Atlantic League of Professional Baseball
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Atlantic League of Professional Baseball

Atlantic League of Professional Baseball
Atlantic League of Professional Baseball logo.svg
PresidentRick White[1]
No. of teams8
CountryUnited States
Most recent
Long Island Ducks (2019)
Most titlesSomerset Patriots (6)

The Atlantic League of Professional Baseball is a professional, independent baseball league located primarily in the Mid-Atlantic and the Northeastern United States, especially the greater metropolitan areas of the Northeast megalopolis. There are also two teams in North Carolina (the Piedmont Triad and Charlotte regions) and one in the Houston, Texas metropolitan area. League offices are located in Lancaster, Pennsylvania.

The Atlantic League operates in cities not served by Major League Baseball (MLB) or Minor League Baseball (MiLB) teams and is not affiliated with either; most of its teams are within suburbs and exurbs too close to other teams in the organized baseball system to have minor league franchises of their own. The Atlantic League requires cities to have the market for a 4,000 to 7,500-seat ballpark and for the facility to be maintained at or above Triple-A standards.[2] When Atlantic League professionals are signed by MLB clubs, they usually start in their Double-A or Triple-A affiliates.[3] The league uses a pitch clock and limits the time between innings in an effort to speed up the game.[4] In 2019, the Atlantic League began a three-year partnership with Major League Baseball allowing MLB to implement changes to Atlantic League playing rules, in order to observe the effects of potential future rule changes and equipment.[5]


In 1998, the Atlantic League of Professional Baseball played its inaugural season, with teams in Bridgewater, Newark, and Atlantic City, New Jersey; Nashua, New Hampshire; Newburgh, New York; and Bridgeport, Connecticut. The creation of the league was the result of the New York Mets' objection to Frank Boulton's proposal to move the former Albany-Colonie Yankees because of its territorial rights to the region. Boulton, a Long Island native, decided to create a new league that would have a higher salary cap for its players and a longer season than most of the other independent baseball organizations. He modeled the Atlantic League after the older Pacific Coast League, with facilities that exceed AAA-level standards. Boulton also emphasized signing players of Major League Baseball experience for all Atlantic League teams, raising the level of play above other independent leagues.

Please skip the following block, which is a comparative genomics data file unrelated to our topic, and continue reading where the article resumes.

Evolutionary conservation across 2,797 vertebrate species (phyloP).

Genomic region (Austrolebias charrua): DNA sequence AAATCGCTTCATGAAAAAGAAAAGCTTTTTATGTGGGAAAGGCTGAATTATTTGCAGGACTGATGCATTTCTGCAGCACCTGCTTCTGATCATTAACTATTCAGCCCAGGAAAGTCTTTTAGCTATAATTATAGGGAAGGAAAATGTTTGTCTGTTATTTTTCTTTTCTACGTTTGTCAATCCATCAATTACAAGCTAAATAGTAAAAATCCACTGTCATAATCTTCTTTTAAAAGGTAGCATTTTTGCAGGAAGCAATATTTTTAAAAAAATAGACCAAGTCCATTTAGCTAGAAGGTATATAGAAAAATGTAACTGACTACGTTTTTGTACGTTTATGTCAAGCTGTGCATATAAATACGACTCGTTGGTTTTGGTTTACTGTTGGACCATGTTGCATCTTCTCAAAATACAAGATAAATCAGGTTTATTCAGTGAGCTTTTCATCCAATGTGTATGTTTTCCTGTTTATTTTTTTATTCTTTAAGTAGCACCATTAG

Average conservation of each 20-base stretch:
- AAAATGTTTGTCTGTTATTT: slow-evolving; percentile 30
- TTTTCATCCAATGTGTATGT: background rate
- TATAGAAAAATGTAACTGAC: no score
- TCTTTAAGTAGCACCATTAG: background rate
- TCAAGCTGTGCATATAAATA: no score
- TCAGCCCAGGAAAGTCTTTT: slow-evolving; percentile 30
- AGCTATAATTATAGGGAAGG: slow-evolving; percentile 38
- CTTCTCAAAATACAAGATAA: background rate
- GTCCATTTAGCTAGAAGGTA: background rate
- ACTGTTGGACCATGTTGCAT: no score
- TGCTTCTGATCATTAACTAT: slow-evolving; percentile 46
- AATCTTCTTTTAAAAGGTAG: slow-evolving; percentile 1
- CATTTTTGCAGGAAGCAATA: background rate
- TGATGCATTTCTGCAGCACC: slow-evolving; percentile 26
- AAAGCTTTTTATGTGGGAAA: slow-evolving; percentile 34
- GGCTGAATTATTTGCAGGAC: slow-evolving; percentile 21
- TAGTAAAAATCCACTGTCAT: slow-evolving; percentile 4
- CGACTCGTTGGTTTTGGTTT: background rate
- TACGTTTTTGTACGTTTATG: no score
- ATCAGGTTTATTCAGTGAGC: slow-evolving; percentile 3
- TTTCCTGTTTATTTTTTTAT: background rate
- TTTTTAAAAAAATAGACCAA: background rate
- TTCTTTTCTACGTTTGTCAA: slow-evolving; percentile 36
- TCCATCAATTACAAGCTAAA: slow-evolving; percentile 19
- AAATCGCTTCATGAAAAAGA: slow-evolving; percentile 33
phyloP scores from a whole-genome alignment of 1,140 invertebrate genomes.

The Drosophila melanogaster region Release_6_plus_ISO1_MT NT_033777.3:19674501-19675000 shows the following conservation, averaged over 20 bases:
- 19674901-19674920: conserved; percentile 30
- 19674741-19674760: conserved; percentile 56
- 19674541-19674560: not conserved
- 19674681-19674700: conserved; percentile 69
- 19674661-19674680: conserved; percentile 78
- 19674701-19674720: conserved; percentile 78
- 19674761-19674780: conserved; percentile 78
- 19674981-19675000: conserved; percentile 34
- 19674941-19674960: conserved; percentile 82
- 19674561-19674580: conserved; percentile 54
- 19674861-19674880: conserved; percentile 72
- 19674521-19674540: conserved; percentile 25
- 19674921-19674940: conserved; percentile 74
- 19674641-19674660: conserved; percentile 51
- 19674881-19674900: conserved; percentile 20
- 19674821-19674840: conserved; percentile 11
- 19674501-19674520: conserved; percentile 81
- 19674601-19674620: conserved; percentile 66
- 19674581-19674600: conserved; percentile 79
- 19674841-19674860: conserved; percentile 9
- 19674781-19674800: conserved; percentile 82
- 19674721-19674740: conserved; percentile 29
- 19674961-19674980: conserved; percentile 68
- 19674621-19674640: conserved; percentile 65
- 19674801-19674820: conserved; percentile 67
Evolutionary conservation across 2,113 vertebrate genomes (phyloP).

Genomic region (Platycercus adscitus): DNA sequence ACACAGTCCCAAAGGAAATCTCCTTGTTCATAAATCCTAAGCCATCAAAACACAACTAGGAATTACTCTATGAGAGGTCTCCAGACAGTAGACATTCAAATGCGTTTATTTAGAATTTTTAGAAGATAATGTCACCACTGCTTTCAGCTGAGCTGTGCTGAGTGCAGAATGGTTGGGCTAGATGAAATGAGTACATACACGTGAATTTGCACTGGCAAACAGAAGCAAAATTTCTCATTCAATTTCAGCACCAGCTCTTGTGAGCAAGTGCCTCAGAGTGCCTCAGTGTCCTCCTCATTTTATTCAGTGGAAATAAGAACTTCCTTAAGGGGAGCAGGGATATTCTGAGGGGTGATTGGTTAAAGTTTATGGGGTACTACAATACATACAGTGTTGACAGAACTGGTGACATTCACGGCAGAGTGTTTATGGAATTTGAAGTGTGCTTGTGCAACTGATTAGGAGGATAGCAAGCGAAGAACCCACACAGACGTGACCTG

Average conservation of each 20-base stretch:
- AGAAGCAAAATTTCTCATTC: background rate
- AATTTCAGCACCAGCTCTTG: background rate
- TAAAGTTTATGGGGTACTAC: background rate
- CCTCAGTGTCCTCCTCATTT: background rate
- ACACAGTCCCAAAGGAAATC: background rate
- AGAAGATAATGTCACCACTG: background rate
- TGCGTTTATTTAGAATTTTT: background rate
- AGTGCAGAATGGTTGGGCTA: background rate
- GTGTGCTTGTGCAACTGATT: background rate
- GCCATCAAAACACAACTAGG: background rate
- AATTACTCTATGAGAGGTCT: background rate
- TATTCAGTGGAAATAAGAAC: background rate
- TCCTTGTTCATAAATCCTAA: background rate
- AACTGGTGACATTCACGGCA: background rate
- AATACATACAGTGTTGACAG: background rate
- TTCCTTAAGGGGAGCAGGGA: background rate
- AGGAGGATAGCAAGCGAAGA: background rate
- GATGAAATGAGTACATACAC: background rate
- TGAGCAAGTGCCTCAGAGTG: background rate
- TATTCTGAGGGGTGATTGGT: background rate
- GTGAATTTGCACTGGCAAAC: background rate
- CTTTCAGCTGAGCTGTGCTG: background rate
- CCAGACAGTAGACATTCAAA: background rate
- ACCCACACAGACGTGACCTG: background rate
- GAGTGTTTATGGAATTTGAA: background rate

In 2010, the league announced that it would be expanding to Sugar Land, Texas and adding its first franchise not located in an Atlantic coast state.[6] The Sugar Land Skeeters began play in 2012. In 2010, amid financial struggles, the Newark Bears moved from the Atlantic League to the Can-Am League, leaving the Bridgeport Bluefish and Somerset Patriots as the only teams remaining from the league's inaugural season.[7] In the summer of 2013, then-ALPB President Frank Boulton announced that he would be resigning so that he could devote more time to operating the Long Island Ducks. He was replaced by longtime high-ranking Major League Baseball executive Rick White.[8] On July 8, 2015, the Atlantic League began using Rawlings baseballs with red and blue seams, virtually unused in the sport since the American League swapped the blue in their seams for red in 1934.[9]

On September 1, 2015, the Atlantic League announced conditional approval for an expansion team or a relocated team to play in New Britain, Connecticut for the 2016 season.[10][11][12][13] On October 21, 2015, the Camden Riversharks announced they would cease operations immediately due to the inability to reach an agreement on lease terms with the owner of Campbell's Field, the Camden County Improvement Authority.[14] The team was replaced by the New Britain Bees for the 2016 season.[15] On May 29, 2016, Jennie Finch was the guest manager for the league's Bridgeport Bluefish, thus becoming the first woman to manage a professional baseball team.[16]